The CARES Act suspended retirement plan RMDs for retirees and their beneficiaries. More than one year later, here are the implications for 2020 tax filings and ongoing obligations
In late March 2020, the federal government passed the Coronavirus Aid, Relief, and Economic Security Act (CARES Act), a voluminous piece of legislation intended to offer some relief to taxpayers during the early stages of the COVID-19 pandemic.
Section 2203 of the Act provided retirement plan investors with the option to waive their required minimum distribution (and subsequent tax burden) from their pre-tax retirement plans for the calendar year 2020. It also permitted rollovers of RMDs taken before the waivers were announced and extended the 60-day rollover period for certain distributions.
In addition to removing a potentially unwanted source of taxable income or a hefty penalty for not taking the distribution, the waiver allowed plan holders to wait out a volatile market. Dropping the RMD meant investors could keep their funds intact until 2021, when hopefully market conditions would improve.
Some background information
In a “normal” year, holders of specific types of retirement plans are required to take a minimum distribution from their plans, starting at age 70½ (for those born before July 1, 1949) or 72 (for those born after July 1, 1949). The plans covered by this section of the IRS Code are traditional IRAs, employer-sponsored plans such as 401(k)s, and Roth 401(k)s.
Both retirees and their beneficiaries, including most non-spousal heirs who inherited tax-deferred accounts, are covered by these regulations. Typically, the minimum amount of distribution is based on a formula that weighs the plan holder’s age and the tax-deferred account balance as of December 31 the previous year. It uses the IRS distribution table (commonly, the IRS Table III or Universal Lifetime Table).
Section 2203 of the CARES Act added language to the IRS Code that provided a temporary waiver of the RMDs for defined contribution plans and IRAs for 2020. It added one more year for beneficiaries who were anticipating the end of their five-year distribution from an inherited plan in 2020, and specified which plans were eligible for special rollover considerations.
The amended rules were effective in 2020 only. The waiver provision was not in the December 2020 COVID-19 relief act nor in any subsequent relief acts.
Understanding rollovers: the fine print
The IRS announced in June 2020 that people who had already taken their RMDs from certain accounts before the CARES Act was passed were able to “return” the funds by rolling them (up to the gross amount) back into the same account or another qualified retirement account. In the notice, the IRS extended the usual 60-day rollover period to August 31, 2020.
If the rollover option is chosen, the plan holder is precluded from performing another rollover within a one-year period. The rollover allowance is not extended to beneficiaries with inherited accounts.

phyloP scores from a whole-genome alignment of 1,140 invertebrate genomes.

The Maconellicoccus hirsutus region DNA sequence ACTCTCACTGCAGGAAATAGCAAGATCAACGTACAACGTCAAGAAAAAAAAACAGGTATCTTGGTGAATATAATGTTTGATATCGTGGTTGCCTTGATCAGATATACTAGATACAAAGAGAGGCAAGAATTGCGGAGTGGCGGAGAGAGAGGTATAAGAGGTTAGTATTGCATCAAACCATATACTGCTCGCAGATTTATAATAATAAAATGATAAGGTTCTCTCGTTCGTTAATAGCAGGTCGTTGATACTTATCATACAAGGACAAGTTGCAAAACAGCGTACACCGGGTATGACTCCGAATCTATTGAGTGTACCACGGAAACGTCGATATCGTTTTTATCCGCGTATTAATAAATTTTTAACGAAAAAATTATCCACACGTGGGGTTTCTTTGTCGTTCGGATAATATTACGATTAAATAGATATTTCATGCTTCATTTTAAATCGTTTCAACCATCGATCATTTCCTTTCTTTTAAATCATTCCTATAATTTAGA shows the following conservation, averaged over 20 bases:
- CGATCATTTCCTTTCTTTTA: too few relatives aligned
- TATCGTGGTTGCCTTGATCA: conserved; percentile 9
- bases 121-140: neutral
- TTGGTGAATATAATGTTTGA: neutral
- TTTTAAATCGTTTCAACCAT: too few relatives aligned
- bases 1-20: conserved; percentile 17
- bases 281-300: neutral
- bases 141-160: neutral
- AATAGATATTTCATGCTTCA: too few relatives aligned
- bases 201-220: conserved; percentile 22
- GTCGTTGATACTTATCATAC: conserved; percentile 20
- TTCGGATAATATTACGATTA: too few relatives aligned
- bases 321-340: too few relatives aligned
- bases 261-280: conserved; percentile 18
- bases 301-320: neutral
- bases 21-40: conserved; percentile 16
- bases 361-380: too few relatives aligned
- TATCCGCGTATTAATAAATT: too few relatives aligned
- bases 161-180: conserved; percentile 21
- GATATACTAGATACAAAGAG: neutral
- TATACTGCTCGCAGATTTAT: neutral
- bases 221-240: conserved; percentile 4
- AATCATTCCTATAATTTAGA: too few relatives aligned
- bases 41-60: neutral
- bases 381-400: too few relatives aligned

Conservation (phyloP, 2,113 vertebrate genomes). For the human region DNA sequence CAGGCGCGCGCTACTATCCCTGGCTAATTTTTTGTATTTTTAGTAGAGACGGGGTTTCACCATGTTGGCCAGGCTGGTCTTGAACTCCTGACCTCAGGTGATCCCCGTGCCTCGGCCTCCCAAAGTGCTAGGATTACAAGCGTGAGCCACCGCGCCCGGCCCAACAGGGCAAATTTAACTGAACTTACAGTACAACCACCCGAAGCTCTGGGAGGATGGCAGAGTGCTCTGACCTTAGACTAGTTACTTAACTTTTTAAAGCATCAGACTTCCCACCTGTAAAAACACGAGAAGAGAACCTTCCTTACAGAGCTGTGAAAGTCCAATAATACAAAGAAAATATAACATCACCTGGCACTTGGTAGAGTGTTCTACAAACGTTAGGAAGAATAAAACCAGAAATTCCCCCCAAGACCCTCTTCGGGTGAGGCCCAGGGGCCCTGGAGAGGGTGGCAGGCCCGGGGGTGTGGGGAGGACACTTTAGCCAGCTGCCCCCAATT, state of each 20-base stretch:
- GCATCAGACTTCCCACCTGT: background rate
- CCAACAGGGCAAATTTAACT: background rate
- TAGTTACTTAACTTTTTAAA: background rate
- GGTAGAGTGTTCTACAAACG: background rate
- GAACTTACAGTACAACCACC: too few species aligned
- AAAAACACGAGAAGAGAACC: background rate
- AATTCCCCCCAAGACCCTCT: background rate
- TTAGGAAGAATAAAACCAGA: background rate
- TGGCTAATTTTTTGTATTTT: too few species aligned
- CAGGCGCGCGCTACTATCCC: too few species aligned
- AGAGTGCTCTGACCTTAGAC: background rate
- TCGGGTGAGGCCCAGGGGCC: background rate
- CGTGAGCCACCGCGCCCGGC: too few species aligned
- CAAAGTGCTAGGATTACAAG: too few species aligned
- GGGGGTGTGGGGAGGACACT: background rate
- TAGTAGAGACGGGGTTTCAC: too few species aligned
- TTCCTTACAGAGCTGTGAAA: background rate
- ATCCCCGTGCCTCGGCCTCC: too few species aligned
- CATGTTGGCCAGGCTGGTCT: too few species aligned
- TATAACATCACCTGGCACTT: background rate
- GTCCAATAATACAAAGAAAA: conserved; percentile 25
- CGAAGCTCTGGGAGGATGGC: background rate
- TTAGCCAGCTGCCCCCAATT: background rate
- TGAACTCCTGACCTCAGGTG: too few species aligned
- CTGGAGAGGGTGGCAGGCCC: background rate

In a “normal” year, rollovers of RMDs are not permitted, even within the 60-day period. It’s important to understand that in 2021, once a distribution is taken, it cannot be returned.
Impact on 2020 tax filings
Usually, any part of an RMD that was taken and not repaid in time (including the withheld taxes) is considered taxable income. Distributions taken in the second half of 2020 are also taxable.
But the “pandemic waivers” may complicate tax filings this year, particularly if you took your distribution before the passage of the CARES Act and then used the “rollover clause” to return the funds. According to Section 2203 of the CARES Act, “distributions that otherwise would have been RMDs are not subject to eligible rollover distribution tax withholding rates, but they remain subject to 10% withholding rules.”
There is no way to reverse the tax withholding, but you could be eligible for a refund of the entire withdrawal in your yearly tax filing.
If you receive a 1099-R form that seems inaccurate, it’s because the 1099-R is used by plan custodians to report distributions, but not any following actions. The 1099-R will not reflect any repayments or rollovers made, even if they were technically “on time.”
Instead of altering the 1099-R or asking for a revision, report the rollover on your federal tax form:
- The total distribution from the IRA must be indicated on line 4a of Form 1040.
- Then enter “Rollover” next to line 4b.
- If the total distribution was rolled over, enter zero on line 4b.
- Otherwise, enter the portion not rolled over on line 4b.
- You can reclaim the withheld taxes as a tax credit on your 2020 return (use Line 25b).
Other points to consider
If you have already prepared this year’s taxes, be aware that the RMDs must be taken again in 2021. Any plan holder who is older than 72 must take an RMD by December 31, 2021. Plan holders turning 72 in 2021 have until April 2022 to take their first RMD.
Lindberg & Ripple features a team of experienced wealth advisors who can help manage the complexities of planning for retirement and comply with changing regulations. We’ll help you develop and maintain a customized plan designed to grow and preserve wealth for future generations. Contact us to learn more.